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October 2014


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Vermont Birds <[log in to unmask]>
Thu, 23 Oct 2014 06:35:17 -0400
Vermont Birds <[log in to unmask]>
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Kent McFarland <[log in to unmask]>
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A quick look at Vermont eBird high count tool - see
shows the high count for Red-tailed Hawk was Roy Pilcher at Mt. Philo on
Oct. 19, 1995 with 230.


Kent McFarland
Vermont Center for Ecostudies
PO Box 420 | Norwich, Vermont 05055
802.649.1431 x2

[image: VCE Logo] <http://www.vtecostudies.org/>

On Wed, Oct 22, 2014 at 11:11 PM, Chris Rimmer <[log in to unmask]>

> Several of us, in tow behind Ted Murin and Big Bertha, parked ourselves at
> the Shelburne Bay access this afternoon and were treated to a spectacle
> that we may never again experience in our birding lifetimes.  The strong
> northerly winds precipitated a show-stopping southward flight of Turkey
> Vultures and Red-tailed Hawks.  We arrived at 1 pm and initially focused on
> lake and shoreline birds, which included a female American Wigeon, 2
> Greater Yellowlegs, and a lone Sanderling.  We soon took notice of the
> impressive flight taking place overhead and began keeping track, which was
> challenging, as birds were spread far and wide, at varying heights above
> ground.  Our counts of TVs and Red-tails are definitely lower than actual,
> probably by 25% or more.  We were jokingly confident that a Golden Eagle
> would appear (and we may well have missed one), but that hadn't happened by
> our 4 pm departure, at which point the Red-tail flight had dwindled to a
> trickle, though vultures were still moving.  We were hardly disappointed
> overall.
> Ted did some preliminary digging this evening and reports that the
> previous recorded high count for Red-tailed Hawk in VT is 324 birds on
> 10/20/91 in White River Junction.  However, he recalls that counts in the
> 400s or higher may have been recorded from the Champlain Valley some years
> ago, though these are likely buried in old hawkwatch reports and need to be
> retrieved.  Whether today's 3-hour count constitutes a new single-day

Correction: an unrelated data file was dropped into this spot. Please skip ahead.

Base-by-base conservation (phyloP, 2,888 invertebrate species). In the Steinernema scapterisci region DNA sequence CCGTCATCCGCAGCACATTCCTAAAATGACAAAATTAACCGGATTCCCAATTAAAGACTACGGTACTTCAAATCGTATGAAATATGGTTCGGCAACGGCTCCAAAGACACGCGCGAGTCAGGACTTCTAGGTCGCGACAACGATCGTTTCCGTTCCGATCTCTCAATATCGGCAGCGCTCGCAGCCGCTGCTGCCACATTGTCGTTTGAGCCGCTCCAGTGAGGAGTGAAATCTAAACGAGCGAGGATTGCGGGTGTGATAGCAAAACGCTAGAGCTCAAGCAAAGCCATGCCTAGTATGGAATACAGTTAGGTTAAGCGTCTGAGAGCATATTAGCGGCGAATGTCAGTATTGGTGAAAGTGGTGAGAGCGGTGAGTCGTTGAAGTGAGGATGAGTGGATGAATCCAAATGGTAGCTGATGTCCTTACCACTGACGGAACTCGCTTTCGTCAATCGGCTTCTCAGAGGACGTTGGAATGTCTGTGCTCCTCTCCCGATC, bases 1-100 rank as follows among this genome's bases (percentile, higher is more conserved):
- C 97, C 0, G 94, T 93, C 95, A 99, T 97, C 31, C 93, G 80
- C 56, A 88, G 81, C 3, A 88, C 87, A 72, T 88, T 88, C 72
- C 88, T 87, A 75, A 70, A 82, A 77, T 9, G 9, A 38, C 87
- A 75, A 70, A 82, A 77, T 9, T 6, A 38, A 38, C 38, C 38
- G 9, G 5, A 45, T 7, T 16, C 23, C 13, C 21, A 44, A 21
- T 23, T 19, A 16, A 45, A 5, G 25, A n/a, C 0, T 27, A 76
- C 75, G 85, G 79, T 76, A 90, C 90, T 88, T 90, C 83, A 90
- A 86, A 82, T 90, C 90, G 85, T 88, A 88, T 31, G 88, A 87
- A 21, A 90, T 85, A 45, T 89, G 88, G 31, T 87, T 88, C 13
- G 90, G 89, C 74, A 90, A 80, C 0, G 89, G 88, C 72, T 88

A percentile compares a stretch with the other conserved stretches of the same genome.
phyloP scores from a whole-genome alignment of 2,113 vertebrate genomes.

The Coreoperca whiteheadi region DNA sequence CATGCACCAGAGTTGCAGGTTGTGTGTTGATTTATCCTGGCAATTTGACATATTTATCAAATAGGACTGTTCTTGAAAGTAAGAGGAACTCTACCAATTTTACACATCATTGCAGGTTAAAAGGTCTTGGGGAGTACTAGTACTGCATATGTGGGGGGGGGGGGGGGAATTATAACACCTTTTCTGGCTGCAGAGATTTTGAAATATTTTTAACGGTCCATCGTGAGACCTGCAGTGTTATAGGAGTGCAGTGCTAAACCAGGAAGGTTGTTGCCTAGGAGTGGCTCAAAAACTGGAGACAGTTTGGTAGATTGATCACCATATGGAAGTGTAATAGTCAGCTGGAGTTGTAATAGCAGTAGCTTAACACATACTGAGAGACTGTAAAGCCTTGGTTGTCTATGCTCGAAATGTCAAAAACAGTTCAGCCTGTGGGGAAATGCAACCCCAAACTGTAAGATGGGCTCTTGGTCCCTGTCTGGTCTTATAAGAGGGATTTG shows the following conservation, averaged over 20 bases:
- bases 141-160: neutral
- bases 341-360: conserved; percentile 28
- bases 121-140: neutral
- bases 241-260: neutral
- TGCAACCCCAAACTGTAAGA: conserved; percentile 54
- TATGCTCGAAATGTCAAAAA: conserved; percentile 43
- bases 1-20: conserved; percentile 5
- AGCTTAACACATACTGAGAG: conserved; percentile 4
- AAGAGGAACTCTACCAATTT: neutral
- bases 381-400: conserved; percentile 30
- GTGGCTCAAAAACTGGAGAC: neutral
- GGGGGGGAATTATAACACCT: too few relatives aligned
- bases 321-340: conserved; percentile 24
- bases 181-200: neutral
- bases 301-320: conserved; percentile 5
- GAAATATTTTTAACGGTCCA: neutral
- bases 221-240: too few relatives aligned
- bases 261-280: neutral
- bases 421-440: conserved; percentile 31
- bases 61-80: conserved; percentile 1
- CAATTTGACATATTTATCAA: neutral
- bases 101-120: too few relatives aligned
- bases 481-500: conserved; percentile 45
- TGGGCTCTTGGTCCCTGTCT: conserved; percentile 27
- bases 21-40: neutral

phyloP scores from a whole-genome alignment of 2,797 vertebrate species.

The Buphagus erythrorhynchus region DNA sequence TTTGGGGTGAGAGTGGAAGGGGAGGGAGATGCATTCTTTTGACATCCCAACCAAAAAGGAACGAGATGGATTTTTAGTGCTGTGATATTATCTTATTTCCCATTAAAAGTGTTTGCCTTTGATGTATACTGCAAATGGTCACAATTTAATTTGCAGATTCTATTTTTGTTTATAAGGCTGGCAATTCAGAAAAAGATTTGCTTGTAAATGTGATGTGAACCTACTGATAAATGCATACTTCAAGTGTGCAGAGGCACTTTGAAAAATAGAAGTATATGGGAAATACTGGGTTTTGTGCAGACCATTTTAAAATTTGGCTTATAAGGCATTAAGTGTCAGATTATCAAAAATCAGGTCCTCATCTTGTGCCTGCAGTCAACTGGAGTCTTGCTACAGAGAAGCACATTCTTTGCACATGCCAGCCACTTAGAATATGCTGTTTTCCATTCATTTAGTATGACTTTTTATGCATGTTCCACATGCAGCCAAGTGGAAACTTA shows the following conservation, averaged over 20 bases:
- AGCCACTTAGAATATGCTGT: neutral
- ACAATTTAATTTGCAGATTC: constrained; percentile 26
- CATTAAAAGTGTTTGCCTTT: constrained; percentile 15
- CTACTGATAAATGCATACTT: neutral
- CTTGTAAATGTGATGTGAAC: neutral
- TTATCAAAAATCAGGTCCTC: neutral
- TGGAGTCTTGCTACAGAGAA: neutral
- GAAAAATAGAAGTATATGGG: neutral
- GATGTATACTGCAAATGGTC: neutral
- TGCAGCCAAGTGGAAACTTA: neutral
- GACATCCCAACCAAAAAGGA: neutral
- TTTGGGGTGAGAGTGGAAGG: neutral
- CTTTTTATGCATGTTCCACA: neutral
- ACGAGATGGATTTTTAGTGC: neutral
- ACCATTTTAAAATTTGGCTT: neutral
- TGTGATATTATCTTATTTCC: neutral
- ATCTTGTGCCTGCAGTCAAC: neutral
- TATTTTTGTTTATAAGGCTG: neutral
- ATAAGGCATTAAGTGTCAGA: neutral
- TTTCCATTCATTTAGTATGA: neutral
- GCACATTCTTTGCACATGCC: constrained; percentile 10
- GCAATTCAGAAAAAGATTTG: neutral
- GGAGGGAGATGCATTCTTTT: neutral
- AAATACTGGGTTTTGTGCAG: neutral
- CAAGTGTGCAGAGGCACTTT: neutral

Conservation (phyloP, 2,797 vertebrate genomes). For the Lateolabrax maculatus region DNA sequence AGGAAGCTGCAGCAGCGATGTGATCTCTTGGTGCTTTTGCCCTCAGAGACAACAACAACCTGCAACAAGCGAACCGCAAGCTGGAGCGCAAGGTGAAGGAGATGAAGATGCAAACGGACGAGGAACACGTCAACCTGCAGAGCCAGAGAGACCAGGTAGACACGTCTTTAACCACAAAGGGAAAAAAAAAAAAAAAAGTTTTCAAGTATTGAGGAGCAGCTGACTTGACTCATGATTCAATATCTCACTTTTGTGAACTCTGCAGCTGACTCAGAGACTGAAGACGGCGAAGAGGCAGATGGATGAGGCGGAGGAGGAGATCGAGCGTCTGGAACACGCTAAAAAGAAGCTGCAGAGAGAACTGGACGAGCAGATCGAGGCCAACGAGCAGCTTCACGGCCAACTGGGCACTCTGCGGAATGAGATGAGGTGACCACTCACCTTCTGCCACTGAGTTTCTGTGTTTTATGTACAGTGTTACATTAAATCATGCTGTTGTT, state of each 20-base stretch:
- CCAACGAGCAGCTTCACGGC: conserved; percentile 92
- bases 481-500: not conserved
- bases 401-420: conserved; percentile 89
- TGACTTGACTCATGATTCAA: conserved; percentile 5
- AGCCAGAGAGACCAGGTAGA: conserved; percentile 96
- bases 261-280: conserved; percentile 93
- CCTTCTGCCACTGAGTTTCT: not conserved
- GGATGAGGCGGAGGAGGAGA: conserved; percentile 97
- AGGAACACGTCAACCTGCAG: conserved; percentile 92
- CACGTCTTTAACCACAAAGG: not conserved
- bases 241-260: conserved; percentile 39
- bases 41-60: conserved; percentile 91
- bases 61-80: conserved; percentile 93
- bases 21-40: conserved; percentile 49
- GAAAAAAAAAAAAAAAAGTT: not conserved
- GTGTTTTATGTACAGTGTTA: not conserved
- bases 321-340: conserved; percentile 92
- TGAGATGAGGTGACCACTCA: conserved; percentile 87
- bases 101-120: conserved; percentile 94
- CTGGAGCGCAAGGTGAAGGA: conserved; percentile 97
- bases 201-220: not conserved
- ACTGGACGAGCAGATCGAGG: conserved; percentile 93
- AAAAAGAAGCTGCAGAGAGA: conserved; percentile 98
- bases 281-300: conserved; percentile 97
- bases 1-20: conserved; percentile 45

> record or not, had we been stationed there from mid-morning onward, there
> can be no doubt we'd have eclipsed the previous high.
> An immature Little Gull in flight was observed clearly during several
> minutes over the middle of the bay, in the company of Bonaparte's Gulls.
> A memorable 3 hours of birding, to say the least.  Highlights are below.
> Chris
> Shelburne bay fishing access, Chittenden, US-VT
> Oct 22, 2014 1:00 PM - 4:00 PM
> Protocol: Stationary
> Comments:     With Ted Murin, Paul Wieczoreck, Ali Wagner and Pat Folsom.
> Steve Antell, Larry Haugh, and Bruce MacPherson present for some of the 3
> hours
> 27 species
> Snow Goose  1     flying east to west over middle of bay
> Canada Goose  85
> American Wigeon  1
> Mallard  65
> Green-winged Teal (American)  10
> White-winged Scoter  97
> Common Merganser  12
> Common Loon  5
> Double-crested Cormorant  4
> Great Blue Heron  2
> Turkey Vulture  354     An absolute minimum count, and we probably missed
> (or failed to count) ~25% of the total number of birds that passed by
> during our 3 hours of observation.  Most were moving southward over the
> east shore of bay, but some crossed from Red Rocks to Shelburne Point,
> while others crossed over middle of bay itself.  An impressive spectacle,
> to say the least
> Sharp-shinned Hawk  3     All identified by Ted Murin with the aid of Big
> Bertha
> Bald Eagle  3
> Red-tailed Hawk  359     As for Turkey Vulture, this count is undoubtedly
> low, probably by 25% or more of the actual number that passed.  Birds
> passed southward at all heights, from 100 feet to >500 feet, from middle of
> bay to nearly out of sight along east shore, in groups that ranged from
> kettles of >25 to singles of 2s and 3s.  Some were mixed in with vulture
> flocks.  Impossible to have accurately counted all birds passing by, and
> there could well have been >500.
> Greater Yellowlegs  2
> Sanderling  1
> Bonaparte's Gull  35
> Little Gull  1     First identified by Ali Wagner as it flew over middle
> of bay with Bonaparte's Gulls, confirmed by Ted Murin through his Big
> Bertha scope.  Notable for smaller size, distinctive dark 'M' wing pattern,
> lack of white patch in outer primaries
> American Kestrel  3
> American Crow  X     A prolonged loose stream moving south along east
> shore of bay - concentrated over ~1.5 hours from 1:30-3.  There could
> easily have been 2000 birds, but 1500 is a minimum estimate.  Too diffuse
> and distant to accurately count
> Ruby-crowned Kinglet  1
> View this checklist online at http://ebird.org/ebird/view/
> checklist?subID=S20310835
> --
> Chris Rimmer
> Vermont Center for Ecostudies
> P.O. Box 420
> Norwich, VT 05055
> 802-649-1431 ext. 1
> www.vtecostudies.org